HRW made an urgent appeal for the health department to ensure that current accountability mechanisms were operating properly if it hoped to make any impact on maternal mortality.

‘€œThe point of the complaint system is to show that South Africa cares enough about women’€™s lives to fix the problems,’€ HRW women’€™s researcher Agnes Odhiambo said.

‘€œWhen accountability and oversight mechanisms don’€™t function, South Africa is ignoring the insights of the people who know best what’€™s wrong with maternal health care: the maternity patients themselves.’€

Patient Stories

Abeba M.
Abeba M., a refugee from Ethiopia living in Port Elizabeth, developed severe high blood pressure when 28 weeks pregnant and went to a district hospital for treatment. She soon left because nurses treated her badly, but returned after her condition worsened. Her whole body was swollen and she was in great pain, but a scan for diagnosis and further treatment was delayed 10 days.

On the day of the procedure, she was weak and experiencing blurred vision. ‘€œThe nurses swore at me and insulted me,’€ she said. ‘€œNow you are saying you are sick and next year you will come with another pregnancy. This is not a place to enjoy or be on holiday.’€ When she used a cushion for her aching back, she was told to go to a private hospital where she would ‘€œbe treated like a queen,’€ and she was ordered to clean up her ‘€œmess’€ when she bled on the floor.

Abeba was afraid that she and her fetus would die. When she called for help one night and said she was in serious pain, a nurse said, ‘€œI know, and what do you want me to do?’€ Abeba said the nurse continued ‘€œplaying a gospel song on her cellphone and dancing.’€ Abeba did not complain because she said she did not know to whom to complain or believe the case would be investigated.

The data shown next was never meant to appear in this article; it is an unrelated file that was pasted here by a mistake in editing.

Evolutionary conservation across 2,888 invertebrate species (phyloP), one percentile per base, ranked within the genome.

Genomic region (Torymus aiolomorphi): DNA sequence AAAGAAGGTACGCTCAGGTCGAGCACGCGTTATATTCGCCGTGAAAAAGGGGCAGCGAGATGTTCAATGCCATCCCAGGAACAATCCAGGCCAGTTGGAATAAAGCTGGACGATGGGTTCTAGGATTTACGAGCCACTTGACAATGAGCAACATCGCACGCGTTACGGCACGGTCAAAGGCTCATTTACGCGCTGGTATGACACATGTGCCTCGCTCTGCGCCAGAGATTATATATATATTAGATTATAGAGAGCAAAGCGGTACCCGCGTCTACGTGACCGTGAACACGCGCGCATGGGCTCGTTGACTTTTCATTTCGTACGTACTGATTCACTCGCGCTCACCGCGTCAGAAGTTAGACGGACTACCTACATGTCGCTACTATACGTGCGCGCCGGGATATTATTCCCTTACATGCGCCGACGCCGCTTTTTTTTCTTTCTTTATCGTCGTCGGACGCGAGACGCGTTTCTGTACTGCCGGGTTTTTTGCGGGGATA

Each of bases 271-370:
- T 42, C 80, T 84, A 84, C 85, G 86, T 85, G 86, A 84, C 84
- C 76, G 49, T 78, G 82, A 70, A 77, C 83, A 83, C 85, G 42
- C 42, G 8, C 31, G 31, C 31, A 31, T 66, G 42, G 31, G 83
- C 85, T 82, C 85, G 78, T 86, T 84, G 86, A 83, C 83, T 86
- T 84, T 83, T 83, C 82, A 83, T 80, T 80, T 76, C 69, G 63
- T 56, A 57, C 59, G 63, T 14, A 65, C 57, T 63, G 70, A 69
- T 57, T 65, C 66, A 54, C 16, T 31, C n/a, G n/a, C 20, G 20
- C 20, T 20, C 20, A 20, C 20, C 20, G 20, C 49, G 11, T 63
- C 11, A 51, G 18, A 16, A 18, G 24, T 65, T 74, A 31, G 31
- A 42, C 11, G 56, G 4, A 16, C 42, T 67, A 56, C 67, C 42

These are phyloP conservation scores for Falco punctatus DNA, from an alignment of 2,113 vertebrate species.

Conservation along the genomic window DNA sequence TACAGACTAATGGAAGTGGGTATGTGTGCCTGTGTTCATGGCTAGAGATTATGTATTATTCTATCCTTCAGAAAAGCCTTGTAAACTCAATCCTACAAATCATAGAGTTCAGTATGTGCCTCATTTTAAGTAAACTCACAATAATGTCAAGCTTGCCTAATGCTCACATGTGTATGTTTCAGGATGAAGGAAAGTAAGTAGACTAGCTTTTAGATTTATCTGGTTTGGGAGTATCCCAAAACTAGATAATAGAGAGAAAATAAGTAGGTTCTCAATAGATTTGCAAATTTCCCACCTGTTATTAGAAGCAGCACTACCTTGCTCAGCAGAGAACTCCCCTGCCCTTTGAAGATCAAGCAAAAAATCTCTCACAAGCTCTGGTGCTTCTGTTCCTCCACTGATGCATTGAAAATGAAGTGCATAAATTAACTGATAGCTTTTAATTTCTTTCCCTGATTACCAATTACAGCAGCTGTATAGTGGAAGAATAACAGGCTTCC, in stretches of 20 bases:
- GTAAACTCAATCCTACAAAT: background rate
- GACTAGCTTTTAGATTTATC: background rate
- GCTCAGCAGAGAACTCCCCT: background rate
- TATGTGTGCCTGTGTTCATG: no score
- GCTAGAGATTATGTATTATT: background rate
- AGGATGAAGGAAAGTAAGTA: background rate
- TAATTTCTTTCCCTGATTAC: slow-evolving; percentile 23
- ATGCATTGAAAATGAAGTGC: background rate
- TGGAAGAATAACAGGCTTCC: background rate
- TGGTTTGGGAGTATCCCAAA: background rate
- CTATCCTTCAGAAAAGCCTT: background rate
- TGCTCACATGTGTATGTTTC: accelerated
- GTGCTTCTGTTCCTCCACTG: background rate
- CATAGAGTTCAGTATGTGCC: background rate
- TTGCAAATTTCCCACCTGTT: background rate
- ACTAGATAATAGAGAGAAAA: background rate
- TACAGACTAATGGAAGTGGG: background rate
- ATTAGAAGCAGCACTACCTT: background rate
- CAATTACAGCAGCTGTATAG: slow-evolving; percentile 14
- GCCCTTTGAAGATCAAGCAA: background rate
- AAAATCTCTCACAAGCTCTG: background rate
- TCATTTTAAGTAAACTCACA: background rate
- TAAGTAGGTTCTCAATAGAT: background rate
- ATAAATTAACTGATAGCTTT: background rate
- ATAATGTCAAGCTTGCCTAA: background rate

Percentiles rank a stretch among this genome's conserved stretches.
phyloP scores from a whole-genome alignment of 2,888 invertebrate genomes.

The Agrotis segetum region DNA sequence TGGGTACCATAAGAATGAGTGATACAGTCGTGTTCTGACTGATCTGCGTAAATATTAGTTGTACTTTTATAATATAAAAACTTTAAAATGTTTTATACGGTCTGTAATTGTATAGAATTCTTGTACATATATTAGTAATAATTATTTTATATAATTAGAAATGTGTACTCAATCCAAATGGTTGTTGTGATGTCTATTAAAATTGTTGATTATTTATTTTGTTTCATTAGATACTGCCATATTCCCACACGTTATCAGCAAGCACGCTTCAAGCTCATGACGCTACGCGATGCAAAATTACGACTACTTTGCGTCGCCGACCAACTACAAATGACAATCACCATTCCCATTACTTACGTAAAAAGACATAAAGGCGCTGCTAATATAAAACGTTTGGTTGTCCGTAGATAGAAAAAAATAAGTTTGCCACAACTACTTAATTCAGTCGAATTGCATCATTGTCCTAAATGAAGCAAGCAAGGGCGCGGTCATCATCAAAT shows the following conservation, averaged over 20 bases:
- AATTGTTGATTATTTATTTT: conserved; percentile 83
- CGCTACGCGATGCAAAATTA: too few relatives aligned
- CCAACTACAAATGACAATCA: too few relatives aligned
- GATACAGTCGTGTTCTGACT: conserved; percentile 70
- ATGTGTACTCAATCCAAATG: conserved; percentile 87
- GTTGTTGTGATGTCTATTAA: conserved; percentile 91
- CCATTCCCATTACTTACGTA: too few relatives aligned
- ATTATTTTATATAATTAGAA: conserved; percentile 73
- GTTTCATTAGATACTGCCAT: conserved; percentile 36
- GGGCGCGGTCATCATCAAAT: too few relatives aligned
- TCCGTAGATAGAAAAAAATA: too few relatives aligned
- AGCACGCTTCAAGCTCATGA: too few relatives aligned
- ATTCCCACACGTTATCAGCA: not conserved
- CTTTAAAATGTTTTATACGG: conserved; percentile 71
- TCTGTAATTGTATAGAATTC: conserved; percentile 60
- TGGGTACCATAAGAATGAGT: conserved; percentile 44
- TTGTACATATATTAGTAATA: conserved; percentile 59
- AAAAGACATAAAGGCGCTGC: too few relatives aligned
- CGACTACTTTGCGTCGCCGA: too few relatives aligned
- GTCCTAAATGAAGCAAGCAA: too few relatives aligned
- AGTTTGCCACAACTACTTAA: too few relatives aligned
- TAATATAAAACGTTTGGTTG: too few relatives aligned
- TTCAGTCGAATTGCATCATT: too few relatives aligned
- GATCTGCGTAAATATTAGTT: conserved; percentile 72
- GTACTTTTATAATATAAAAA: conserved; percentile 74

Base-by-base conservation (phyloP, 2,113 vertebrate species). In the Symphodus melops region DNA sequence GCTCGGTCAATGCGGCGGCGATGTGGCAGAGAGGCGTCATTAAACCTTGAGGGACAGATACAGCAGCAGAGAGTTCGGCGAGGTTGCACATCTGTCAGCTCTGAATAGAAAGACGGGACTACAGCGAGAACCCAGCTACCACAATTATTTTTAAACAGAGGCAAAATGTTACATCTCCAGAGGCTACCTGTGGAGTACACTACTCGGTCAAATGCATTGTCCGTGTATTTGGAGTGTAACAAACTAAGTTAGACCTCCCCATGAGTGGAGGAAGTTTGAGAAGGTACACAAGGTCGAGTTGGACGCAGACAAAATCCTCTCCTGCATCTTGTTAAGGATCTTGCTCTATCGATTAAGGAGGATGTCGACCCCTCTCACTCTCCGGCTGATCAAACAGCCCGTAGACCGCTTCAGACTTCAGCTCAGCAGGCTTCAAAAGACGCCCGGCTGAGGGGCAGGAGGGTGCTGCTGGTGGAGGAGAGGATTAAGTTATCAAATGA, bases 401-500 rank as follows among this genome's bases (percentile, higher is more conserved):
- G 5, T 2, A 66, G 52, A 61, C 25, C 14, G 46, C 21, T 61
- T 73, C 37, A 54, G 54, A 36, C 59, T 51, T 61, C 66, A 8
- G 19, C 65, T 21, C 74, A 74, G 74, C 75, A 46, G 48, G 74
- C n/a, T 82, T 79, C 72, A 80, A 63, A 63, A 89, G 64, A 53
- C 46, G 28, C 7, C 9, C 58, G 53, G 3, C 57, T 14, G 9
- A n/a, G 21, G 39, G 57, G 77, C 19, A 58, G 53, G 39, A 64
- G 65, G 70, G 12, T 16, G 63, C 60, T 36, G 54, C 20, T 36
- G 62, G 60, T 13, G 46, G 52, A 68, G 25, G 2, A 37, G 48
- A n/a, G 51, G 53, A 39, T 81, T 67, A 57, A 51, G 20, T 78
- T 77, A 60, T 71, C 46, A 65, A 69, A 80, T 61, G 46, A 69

Babalwa L.
Babalwa M.’€™s private doctor referred her to a district hospital for obstetric care because she had serious asthma. But when she went into labor in June 2010, she hesitated to go to the hospital because she feared the nurses would ‘€œquarrel me and send me back home without help,’€ as happened to other women she knew.

After about 12 hours of labor, Babalwa went to the hospital but health staff did not examine her for about an hour and a half. When a nurse finally did examine her, Babalwa said, ‘€œThe sister said I was lying about being in labor and sent me to the waiting area.’€ A doctor examined her three hours later, but it was too late. She delivered a stillborn baby. Neither the doctor nor the nurse explained what may have caused the stillbirth.

‘€œI was unhappy about the way I was treated; being told that I was lying about being in labor pain, and being delayed,’€ she said. ‘€œWhat is still paining me most is that I don’€™t know what killed my baby.’€

‘€œI did not complain to the hospital,’€ she said. ‘€œThey say the patient has rights but when you are there [in the hospital] you don’€™t feel it. People don’€™t know their rights. You don’€™t know what questions to ask, or who to ask.’€